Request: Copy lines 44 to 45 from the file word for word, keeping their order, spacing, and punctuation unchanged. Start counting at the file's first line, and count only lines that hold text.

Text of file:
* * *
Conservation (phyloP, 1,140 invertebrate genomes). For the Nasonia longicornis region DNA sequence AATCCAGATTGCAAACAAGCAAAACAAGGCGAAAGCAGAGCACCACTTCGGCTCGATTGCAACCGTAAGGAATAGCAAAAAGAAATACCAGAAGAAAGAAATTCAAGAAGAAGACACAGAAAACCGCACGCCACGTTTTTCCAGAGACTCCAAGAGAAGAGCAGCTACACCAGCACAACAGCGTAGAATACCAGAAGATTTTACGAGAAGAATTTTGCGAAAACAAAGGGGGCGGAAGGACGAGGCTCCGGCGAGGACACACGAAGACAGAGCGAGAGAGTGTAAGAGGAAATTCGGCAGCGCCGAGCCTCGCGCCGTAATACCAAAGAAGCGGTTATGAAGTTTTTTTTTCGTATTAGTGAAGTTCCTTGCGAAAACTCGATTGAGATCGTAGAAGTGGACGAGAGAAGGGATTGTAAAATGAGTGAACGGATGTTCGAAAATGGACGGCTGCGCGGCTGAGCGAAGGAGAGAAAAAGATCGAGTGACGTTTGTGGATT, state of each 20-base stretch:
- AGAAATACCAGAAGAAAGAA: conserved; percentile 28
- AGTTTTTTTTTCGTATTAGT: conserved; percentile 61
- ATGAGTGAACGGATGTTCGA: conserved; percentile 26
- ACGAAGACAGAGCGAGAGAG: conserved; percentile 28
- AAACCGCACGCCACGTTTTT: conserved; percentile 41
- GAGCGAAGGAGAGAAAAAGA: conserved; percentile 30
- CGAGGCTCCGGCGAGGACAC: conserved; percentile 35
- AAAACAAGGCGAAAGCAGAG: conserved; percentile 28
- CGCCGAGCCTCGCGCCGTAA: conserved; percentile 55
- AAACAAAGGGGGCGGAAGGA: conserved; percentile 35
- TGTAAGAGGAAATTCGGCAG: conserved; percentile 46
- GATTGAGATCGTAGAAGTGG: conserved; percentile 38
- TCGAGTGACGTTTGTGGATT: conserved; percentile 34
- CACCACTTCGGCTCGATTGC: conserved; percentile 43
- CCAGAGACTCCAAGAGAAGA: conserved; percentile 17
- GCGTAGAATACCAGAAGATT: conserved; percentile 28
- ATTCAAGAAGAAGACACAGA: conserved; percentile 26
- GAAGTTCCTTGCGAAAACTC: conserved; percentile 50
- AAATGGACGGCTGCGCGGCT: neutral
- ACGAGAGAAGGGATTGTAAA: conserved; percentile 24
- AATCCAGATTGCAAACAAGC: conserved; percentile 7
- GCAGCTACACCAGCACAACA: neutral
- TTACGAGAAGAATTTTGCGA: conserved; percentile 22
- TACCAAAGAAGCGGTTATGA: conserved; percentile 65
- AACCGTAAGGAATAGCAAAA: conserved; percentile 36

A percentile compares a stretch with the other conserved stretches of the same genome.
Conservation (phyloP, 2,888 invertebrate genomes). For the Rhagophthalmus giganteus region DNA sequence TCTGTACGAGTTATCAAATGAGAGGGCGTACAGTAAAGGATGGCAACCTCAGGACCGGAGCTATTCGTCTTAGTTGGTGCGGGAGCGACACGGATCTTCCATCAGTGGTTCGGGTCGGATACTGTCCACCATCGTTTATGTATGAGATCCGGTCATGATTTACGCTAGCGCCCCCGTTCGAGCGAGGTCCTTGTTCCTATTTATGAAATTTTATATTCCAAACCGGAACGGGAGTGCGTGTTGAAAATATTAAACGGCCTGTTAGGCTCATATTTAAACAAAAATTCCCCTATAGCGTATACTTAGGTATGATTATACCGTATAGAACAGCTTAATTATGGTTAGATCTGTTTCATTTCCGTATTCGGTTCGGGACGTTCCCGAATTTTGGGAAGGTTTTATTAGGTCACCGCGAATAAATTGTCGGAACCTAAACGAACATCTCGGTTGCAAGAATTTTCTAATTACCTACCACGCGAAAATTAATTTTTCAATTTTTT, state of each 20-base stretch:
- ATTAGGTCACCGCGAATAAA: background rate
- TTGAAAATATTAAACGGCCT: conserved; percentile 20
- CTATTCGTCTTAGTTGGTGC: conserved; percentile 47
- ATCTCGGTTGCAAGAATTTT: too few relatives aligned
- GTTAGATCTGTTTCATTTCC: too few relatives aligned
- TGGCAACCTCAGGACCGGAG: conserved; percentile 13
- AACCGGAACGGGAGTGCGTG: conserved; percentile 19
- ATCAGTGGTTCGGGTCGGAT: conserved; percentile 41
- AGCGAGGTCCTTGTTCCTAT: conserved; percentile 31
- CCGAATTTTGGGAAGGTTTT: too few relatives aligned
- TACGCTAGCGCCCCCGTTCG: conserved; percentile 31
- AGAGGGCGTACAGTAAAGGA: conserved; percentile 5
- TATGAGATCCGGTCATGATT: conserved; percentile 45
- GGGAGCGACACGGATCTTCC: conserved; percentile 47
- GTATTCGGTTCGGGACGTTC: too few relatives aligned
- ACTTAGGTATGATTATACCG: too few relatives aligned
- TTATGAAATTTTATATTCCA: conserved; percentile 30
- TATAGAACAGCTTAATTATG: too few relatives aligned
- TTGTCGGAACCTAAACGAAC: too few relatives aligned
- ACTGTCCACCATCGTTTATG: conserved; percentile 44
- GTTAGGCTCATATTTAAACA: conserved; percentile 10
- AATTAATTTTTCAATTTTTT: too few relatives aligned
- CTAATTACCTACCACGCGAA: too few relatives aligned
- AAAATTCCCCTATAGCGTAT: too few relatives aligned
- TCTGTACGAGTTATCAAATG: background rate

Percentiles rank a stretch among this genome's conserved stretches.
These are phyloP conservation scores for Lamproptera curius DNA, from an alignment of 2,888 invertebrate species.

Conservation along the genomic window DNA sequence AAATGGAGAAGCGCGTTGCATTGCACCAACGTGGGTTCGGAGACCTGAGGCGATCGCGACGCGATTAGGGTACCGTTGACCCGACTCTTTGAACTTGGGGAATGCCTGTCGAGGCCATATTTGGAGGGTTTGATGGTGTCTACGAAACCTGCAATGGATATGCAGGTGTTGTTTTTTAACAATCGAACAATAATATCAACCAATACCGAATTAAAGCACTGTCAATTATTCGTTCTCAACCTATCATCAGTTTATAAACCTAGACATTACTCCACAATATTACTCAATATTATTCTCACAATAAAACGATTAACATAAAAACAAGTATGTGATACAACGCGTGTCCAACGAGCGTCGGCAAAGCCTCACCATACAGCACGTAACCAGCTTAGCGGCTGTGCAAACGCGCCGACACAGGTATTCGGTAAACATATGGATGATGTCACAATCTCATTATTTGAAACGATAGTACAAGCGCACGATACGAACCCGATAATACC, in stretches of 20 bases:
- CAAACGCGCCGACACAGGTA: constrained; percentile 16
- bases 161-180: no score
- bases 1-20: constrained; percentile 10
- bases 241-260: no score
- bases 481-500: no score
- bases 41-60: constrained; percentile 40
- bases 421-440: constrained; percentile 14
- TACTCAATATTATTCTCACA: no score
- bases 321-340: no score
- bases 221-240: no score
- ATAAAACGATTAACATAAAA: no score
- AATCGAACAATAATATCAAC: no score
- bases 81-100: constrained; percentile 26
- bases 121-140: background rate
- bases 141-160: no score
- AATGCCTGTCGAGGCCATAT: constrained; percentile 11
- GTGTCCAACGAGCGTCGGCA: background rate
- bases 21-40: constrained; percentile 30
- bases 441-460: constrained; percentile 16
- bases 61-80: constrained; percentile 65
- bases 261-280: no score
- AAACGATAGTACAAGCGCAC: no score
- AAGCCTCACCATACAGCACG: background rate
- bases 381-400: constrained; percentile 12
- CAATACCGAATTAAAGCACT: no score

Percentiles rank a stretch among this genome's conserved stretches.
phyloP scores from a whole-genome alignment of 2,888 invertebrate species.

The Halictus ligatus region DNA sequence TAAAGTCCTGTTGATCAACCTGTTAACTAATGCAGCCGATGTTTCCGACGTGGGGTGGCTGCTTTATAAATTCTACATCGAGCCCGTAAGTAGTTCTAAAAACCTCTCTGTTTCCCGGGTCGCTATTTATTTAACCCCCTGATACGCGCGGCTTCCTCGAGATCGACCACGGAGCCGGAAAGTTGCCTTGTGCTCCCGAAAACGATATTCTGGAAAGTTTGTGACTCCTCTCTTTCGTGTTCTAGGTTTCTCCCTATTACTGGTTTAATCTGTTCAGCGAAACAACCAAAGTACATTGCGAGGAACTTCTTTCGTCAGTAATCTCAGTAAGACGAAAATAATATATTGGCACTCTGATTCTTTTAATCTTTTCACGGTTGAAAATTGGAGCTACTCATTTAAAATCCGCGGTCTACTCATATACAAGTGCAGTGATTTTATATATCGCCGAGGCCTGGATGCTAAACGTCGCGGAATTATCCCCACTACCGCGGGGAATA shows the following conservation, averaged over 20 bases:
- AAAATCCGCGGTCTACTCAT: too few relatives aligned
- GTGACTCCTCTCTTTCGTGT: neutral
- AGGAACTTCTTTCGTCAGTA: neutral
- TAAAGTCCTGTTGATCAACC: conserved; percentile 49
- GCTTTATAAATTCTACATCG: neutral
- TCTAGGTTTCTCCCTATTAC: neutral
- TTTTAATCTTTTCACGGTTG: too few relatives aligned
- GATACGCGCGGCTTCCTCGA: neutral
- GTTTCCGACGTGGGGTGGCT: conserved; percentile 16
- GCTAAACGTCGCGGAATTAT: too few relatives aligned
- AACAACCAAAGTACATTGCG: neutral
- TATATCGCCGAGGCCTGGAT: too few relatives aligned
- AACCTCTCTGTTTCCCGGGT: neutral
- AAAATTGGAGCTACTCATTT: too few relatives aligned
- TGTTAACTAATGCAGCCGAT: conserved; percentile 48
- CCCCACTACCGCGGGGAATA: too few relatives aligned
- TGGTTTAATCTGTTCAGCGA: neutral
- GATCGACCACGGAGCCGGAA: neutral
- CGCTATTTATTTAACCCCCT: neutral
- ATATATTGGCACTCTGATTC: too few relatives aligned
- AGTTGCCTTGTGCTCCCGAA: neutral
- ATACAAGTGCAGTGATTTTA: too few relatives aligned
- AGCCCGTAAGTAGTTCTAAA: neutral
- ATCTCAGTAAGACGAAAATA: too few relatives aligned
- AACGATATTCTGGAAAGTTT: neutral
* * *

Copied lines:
- ACTTAGGTATGATTATACCG: too few relatives aligned
- TTATGAAATTTTATATTCCA: conserved; percentile 30